In Praise of Longer Hair
Reaching a certain age doesn’t necessarily mean reaching for the scissors. Here, our top tips to care for longer hair.
Years ago, as my 40s loomed, I thought I should dress more like an adult. Out went the jeans, boots, love-worn biker jacket of my 20s. I began trawling the Eileen Fisher racks for suitably respectable clothing. It was a sad, dark time.
But when I hit 50, the opposite happened. Perhaps I’d had my fill of trying to look age-appropriate but now I dug in my heels.
And rather than cut my hair to a sensible bob or crop, I grew it longer. And, apparently, I’m not the only one.
Crack open a magazine, and you’ll see Jacky O’Shaughnessy, now 64, posing in ads such as lace underwear for American Apparel while staring directly into the camera, all red lips, impossibly long legs and chest-length silver hair.
Model Cindy Joseph, who died recently at 67, had a successful career fronting blue-chip brands like Nivea and Garnier.
And Meryl Streep still wears her honey blond hair down to her shoulders. It’s an image of women that Harvard professor and evolutionary psychologist Nancy Etcoff sees as slowly insinuating its way into the culture.
“We aren’t there yet but we are moving in that direction, slowly and steadily,” she says in an interview. “There is greater diversity in beauty imagery than there was 10 years ago – more ethnic diversity and the beginnings of size and age diversity.”
Which raises the burning question: what about “the chop.” The chop?
Care for longer hair. Hair that’s past your collarbone is more than a year old. A little TLC will keep it in the peak of health.
Skip the suds
Unless you play elite level soccer, you probably don’t need to scrub your scalp and hair every day. Wash hair when it needs it, avoiding shampoos with harsh surfactants that can strip natural oils. Sulfate-free shampoos have gotten a bad rap for their often desultorily heavy and low-foaming formulas, but Aveeno Pure Renewal Shampoo, lathers and rinses like regular shampoo. Or try “co-washing,” the term for skipping shampoo and rinsing hair with specially formulated conditioner.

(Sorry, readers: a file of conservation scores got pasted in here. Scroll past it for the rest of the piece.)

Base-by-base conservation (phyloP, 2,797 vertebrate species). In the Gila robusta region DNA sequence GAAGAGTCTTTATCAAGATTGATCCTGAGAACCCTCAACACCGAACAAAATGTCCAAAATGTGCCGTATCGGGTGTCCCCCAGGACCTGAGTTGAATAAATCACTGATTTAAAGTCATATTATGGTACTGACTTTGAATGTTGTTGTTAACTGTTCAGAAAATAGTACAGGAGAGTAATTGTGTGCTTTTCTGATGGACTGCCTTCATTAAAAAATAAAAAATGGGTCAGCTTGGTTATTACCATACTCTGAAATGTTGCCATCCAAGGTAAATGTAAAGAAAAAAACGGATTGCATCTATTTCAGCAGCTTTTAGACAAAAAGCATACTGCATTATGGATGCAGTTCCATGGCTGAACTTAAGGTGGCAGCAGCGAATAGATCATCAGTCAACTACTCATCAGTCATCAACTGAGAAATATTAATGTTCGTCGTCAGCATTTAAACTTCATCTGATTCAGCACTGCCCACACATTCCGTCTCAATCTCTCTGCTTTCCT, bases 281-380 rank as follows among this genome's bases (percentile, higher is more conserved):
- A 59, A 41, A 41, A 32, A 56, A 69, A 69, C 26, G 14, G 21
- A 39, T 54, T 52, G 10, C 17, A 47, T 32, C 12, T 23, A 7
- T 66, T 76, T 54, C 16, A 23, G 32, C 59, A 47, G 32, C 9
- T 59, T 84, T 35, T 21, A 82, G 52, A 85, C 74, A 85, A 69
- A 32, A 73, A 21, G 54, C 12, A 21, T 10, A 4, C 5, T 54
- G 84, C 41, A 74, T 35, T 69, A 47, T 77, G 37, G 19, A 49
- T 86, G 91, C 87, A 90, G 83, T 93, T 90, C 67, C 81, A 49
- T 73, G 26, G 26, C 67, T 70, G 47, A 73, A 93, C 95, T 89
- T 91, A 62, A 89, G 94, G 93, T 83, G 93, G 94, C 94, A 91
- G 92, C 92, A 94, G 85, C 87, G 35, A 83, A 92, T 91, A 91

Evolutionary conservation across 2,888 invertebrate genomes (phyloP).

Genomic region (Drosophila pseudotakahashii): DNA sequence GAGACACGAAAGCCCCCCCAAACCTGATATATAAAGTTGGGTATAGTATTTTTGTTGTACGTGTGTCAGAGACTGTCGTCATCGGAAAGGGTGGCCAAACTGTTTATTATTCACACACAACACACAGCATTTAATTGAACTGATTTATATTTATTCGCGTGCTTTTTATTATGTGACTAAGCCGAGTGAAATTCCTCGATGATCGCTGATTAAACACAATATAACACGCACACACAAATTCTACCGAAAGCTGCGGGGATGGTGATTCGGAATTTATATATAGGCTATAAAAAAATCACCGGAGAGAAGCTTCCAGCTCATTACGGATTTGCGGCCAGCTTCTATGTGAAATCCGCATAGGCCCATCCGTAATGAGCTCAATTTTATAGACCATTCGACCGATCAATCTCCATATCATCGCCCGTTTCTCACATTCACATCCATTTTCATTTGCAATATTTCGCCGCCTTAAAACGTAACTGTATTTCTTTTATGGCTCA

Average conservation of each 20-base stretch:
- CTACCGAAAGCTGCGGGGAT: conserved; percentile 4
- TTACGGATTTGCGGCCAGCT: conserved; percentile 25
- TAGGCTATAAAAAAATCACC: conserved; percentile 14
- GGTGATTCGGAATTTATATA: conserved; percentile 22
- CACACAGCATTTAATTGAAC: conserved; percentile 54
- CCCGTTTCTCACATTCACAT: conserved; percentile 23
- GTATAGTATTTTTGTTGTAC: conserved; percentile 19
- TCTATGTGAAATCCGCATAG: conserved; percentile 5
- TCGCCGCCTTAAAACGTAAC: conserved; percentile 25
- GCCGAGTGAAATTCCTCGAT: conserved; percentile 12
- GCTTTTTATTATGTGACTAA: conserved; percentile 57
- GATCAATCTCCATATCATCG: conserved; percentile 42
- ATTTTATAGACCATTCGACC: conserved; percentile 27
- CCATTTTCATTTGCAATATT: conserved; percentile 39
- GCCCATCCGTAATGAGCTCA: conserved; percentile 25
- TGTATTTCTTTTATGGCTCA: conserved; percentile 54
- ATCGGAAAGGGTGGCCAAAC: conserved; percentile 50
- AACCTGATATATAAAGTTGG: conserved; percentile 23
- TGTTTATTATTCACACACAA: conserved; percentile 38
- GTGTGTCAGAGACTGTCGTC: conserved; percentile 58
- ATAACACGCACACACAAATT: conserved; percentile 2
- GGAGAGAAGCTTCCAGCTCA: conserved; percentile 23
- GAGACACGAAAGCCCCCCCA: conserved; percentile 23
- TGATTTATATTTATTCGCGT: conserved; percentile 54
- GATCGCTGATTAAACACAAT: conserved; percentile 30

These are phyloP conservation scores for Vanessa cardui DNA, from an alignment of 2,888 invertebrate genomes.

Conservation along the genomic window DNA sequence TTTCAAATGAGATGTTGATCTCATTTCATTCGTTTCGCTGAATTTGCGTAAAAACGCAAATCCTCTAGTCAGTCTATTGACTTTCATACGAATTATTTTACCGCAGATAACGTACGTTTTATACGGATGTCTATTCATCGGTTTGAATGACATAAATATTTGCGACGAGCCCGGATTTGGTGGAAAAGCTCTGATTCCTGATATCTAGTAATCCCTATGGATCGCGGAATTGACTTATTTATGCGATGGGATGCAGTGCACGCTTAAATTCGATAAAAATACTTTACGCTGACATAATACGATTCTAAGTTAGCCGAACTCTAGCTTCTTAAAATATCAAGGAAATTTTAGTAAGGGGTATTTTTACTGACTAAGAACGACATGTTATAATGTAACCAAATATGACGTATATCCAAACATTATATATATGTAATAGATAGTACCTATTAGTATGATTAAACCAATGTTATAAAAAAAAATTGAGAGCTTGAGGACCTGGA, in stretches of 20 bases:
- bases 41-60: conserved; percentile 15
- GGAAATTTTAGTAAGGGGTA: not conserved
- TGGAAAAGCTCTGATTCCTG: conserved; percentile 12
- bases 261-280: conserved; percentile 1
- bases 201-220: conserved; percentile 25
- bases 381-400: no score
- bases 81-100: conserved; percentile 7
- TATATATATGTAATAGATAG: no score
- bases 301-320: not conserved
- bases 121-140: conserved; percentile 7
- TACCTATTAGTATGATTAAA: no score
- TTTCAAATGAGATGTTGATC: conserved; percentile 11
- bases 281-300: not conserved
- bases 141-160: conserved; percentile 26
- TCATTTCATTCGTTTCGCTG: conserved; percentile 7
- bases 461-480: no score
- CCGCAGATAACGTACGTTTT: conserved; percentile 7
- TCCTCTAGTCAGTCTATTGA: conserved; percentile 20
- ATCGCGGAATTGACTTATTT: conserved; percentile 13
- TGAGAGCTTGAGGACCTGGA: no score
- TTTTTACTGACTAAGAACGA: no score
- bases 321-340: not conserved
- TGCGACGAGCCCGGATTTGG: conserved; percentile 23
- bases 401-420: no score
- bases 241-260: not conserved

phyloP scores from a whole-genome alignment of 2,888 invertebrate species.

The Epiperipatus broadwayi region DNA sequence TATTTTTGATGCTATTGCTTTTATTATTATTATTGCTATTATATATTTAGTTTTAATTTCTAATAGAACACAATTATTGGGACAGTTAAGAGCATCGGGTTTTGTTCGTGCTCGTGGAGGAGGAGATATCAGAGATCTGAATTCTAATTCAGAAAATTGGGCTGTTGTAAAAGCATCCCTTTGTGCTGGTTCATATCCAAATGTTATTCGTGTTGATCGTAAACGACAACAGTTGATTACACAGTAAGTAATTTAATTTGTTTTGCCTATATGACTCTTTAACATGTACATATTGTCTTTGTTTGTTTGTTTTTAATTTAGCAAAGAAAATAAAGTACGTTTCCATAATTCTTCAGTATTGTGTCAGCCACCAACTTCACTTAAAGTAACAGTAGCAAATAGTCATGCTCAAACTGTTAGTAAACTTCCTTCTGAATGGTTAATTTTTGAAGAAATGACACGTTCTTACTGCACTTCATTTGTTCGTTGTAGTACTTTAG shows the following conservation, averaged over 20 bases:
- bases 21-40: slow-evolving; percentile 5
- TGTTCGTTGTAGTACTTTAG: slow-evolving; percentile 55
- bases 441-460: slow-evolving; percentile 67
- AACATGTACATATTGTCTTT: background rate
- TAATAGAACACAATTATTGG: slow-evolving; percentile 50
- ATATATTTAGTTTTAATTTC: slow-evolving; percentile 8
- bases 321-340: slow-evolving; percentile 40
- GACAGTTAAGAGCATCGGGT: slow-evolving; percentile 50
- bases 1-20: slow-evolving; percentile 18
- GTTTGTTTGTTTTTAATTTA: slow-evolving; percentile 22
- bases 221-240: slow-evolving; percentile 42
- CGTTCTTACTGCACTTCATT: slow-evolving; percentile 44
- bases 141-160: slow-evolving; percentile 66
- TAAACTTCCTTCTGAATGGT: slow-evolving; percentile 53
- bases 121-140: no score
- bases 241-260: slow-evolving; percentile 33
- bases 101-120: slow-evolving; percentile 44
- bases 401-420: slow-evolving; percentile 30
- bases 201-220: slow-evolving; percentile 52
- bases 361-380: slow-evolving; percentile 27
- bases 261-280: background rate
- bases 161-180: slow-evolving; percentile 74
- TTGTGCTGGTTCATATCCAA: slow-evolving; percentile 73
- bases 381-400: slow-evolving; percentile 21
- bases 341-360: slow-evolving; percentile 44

Try: WEN Cleansing Conditioner.
Turn up the volume
At menopause, fluctuating estrogen levels can cause our hair’s anangen (growth) cycle to shorten, so hairs shed before they reach a certain length. Shampoos like F.A.S.T., work to lengthen the anagen phase, while thickeners like Nioxin Diamax Advanced, coat hair for protection from breakage and a visible (but temporary) thickening effect.
To create lift, “add layers at strong points of the face, like the cheekbones or jawline,” suggests hair stylist Mandy MacFadden. “Straight hair that’s one length can pull everything downwards.”
For added volume, try a volume-booster like Sally Hershberger Major Body 3-in-1 Volumizing Spray.
Minimize drying time
If the heat from blow-drying is too much for your delicate hair, air-dry speedily using a microfibre hair towel (Up-per Canada Soap Studio Dry Hair Towel) that absorbs more moisture than cotton. But for thin hair that needs the oomph that only blow-drying can deliver, try a “brushless motor” hairdryer (Conair Infiniti PRO 3Q), which produces more air pressure at lower temperatures for shorter drying time with less damage.
Seek out styling products that protect hair against heat damage and shorten drying time by helping hair expel excess water more quickly, like Kérastase Discipline Spray Fluidissime, and ones that simultaneously protect against heat damage and frizz while nourishing hair like L’Oréal Professionnel Absolut Repair Lipidium Reconstructing and Protecting Blow-Dry Cream.
Protect your colour
Colouring hair or adding highlights has the added bonus of boosting hair volume as dye molecules swell the hair shaft. Consider lighter shades for less visible roots as they grow in and choose hair colour designed for more delicate mature hair with a higher percentage of grey.